Alleged hoverboard shoplifter
A man alleged stole a crate of Lucozade drinks from a Co-op in Mitcham, while riding on a hoverboardMet Police

A man accused of filching a crate of Lucozade while he zipped by on a hoverboard could make British legal history after he was charged with offences including riding on the pavement. Omaree Lindsay, 19, was allegedly filmed on CCTV riding one of the popular motorised scooters into a Co-op and out again with a box of energy drinks in September, after performing a neat three-point turn.

Lindsay, from Croydon in Surrey, is now due to appear on bail at Wimbledon Magistrates' Court on 30 December, charged with theft, failure to comply with a court order, and driving a self-balancing scooter on a pavement.

He is believed to be the first person charged under a new law that bans the two-wheeled devices from public roads and pavements.

Illegal, expensive toys

Made popular by celebrities like Justin Bieber and Usain Bolt, hoverboards – also known as Swegway scooters – are self-balancing, self-propelled two-wheeled scooters which are expected to be one of the must-have Christmas gifts this year, despite costing upwards of £200.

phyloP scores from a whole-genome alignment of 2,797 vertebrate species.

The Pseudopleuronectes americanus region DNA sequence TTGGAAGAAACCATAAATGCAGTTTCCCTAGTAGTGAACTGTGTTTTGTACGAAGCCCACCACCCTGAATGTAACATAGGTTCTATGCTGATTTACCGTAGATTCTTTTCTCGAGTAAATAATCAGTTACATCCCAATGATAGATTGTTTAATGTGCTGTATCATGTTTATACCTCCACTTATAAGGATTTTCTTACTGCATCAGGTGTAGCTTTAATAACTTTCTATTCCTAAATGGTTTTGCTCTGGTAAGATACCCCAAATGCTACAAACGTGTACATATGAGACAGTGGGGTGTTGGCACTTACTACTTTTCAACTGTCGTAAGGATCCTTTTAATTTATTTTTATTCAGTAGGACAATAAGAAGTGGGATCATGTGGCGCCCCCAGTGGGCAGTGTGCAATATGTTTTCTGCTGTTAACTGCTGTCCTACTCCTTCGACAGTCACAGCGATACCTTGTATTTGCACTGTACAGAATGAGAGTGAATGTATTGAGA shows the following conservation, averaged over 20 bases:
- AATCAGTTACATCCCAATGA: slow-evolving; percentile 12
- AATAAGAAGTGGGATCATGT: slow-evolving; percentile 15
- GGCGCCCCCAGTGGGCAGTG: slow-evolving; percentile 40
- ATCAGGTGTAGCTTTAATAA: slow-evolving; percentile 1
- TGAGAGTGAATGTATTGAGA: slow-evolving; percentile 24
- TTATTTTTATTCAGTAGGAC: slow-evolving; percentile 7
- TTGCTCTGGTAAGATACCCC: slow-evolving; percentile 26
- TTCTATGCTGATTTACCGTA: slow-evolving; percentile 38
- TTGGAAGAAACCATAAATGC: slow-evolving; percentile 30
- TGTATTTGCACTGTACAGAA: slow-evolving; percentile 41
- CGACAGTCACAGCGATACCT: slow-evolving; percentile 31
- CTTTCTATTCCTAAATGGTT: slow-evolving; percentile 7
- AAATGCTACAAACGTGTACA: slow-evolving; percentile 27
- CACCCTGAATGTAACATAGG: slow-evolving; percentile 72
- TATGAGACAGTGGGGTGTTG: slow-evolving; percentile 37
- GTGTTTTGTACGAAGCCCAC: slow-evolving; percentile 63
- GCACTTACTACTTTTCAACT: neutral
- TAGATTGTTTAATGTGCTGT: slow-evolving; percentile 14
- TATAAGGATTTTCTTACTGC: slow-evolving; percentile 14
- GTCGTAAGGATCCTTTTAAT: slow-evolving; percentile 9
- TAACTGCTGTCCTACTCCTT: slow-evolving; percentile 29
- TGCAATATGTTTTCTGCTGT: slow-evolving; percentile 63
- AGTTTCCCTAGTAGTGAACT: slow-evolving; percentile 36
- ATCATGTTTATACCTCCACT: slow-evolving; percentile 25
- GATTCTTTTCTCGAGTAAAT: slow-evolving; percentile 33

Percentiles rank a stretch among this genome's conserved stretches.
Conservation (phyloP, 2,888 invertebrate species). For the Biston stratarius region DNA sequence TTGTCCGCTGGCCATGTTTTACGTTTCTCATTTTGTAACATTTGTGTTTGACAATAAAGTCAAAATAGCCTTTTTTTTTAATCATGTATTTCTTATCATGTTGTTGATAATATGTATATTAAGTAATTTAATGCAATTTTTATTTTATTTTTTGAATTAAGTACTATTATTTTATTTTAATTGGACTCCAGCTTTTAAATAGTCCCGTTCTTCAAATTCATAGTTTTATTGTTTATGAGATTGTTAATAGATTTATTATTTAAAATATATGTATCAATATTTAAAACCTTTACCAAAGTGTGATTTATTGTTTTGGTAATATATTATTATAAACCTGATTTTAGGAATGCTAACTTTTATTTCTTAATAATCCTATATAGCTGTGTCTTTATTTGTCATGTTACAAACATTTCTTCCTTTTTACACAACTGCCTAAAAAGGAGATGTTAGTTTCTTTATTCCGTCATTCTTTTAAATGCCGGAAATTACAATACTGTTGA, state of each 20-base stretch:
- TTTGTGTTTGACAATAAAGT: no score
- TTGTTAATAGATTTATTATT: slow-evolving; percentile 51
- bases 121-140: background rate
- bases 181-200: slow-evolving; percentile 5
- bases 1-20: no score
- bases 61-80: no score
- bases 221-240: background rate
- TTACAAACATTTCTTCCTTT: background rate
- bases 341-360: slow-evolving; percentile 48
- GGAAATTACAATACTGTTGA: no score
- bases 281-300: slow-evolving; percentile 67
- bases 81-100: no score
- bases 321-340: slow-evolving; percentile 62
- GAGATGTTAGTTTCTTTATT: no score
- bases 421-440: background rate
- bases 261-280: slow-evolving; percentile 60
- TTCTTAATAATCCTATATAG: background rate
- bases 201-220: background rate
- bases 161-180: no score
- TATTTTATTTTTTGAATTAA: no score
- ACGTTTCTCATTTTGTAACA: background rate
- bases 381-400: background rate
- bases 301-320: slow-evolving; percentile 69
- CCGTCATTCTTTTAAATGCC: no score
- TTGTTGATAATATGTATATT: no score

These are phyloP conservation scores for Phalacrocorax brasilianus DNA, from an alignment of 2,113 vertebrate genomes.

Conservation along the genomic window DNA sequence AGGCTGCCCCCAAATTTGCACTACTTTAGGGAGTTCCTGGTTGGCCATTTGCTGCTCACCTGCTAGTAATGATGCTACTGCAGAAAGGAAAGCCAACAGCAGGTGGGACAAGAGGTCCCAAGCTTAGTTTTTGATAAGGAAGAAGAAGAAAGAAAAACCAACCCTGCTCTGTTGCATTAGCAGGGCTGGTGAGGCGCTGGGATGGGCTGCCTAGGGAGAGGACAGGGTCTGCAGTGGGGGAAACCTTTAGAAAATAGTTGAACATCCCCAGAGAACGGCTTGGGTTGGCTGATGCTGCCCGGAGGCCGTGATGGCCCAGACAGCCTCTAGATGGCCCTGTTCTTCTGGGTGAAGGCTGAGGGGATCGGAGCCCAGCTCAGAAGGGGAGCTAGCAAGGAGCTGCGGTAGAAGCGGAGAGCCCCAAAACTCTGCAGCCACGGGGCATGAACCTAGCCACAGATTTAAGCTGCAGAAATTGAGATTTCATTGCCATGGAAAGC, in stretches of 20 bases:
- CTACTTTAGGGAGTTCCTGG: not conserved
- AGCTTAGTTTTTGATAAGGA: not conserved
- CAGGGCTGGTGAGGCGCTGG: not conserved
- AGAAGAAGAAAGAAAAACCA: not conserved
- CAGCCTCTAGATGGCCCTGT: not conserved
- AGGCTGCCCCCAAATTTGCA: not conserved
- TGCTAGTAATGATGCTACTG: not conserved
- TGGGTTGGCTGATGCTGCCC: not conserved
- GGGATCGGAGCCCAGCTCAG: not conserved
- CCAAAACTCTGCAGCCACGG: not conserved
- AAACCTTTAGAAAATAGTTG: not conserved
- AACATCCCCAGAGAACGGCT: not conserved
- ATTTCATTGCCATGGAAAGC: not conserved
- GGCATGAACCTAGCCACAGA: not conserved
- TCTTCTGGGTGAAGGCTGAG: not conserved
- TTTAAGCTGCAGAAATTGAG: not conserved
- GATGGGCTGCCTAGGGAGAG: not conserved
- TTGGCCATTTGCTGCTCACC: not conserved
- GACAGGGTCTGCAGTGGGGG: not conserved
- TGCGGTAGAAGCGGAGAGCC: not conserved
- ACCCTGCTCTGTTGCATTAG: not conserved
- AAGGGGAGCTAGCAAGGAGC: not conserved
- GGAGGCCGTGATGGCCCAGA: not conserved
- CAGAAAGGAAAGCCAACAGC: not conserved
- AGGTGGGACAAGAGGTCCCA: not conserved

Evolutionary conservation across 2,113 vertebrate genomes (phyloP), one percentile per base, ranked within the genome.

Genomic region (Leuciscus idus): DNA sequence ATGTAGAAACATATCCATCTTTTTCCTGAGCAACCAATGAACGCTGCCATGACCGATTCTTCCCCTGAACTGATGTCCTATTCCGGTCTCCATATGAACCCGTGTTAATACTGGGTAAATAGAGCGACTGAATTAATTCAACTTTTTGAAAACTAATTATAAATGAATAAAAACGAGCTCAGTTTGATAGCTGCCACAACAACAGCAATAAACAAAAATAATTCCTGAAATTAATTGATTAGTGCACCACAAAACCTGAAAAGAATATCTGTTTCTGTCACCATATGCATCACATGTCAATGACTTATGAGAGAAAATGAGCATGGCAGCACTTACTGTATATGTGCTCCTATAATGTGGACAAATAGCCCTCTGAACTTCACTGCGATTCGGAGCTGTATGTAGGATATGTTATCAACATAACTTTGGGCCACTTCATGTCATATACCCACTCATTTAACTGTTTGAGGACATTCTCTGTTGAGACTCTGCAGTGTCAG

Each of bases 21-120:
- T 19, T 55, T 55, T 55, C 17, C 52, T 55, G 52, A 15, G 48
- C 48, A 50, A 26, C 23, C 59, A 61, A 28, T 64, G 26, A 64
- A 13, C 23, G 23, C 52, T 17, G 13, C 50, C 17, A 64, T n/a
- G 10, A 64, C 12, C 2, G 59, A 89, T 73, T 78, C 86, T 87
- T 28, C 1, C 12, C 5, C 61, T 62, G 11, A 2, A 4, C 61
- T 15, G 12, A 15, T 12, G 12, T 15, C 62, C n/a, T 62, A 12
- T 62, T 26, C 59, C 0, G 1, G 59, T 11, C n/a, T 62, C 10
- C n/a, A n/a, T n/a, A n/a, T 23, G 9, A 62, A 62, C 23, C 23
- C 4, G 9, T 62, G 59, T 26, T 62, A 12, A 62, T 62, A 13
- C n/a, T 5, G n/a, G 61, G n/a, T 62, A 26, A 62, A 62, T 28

In October, the Crown Prosecution Service confirmed that riding "self-balancing scooters" on public land, such as pavements and shopping centres, is illegal, updating rules which already covered Segways to include hoverboards and single-wheeled electric scooters. They can now only be ridden on private land.

Safety watchdogs have warned that cheaper models made in China can be prone to overheating and catching fire. Trading standards officers have found that 85% of the models inspected to be defective – around 15,000 out of the 17,000 or so imported ahead of Christmas.

First hoverboard fatality

The first person to die in Britain while using one of the devices has been named as Nawaf Al-Tuwayan. The 15-year-old was crushed to death by a bus in north-west London while on an errand to the shops to buy milk for his mum.

He is said to have toppled off his hoverboard on Thursday evening, into the path of the 224 bus.

One eyewitness told The Sun that Nawaf had looked unsteady on two wheels, and had tumbled face-first into the road as the bus came around the corner. He was dragged 200m along the road before the driver realised what had happened.

A spokesman for Transport for London said: "Our deepest sympathies go out to the family and friends of the 15-year-old boy who died after a collision."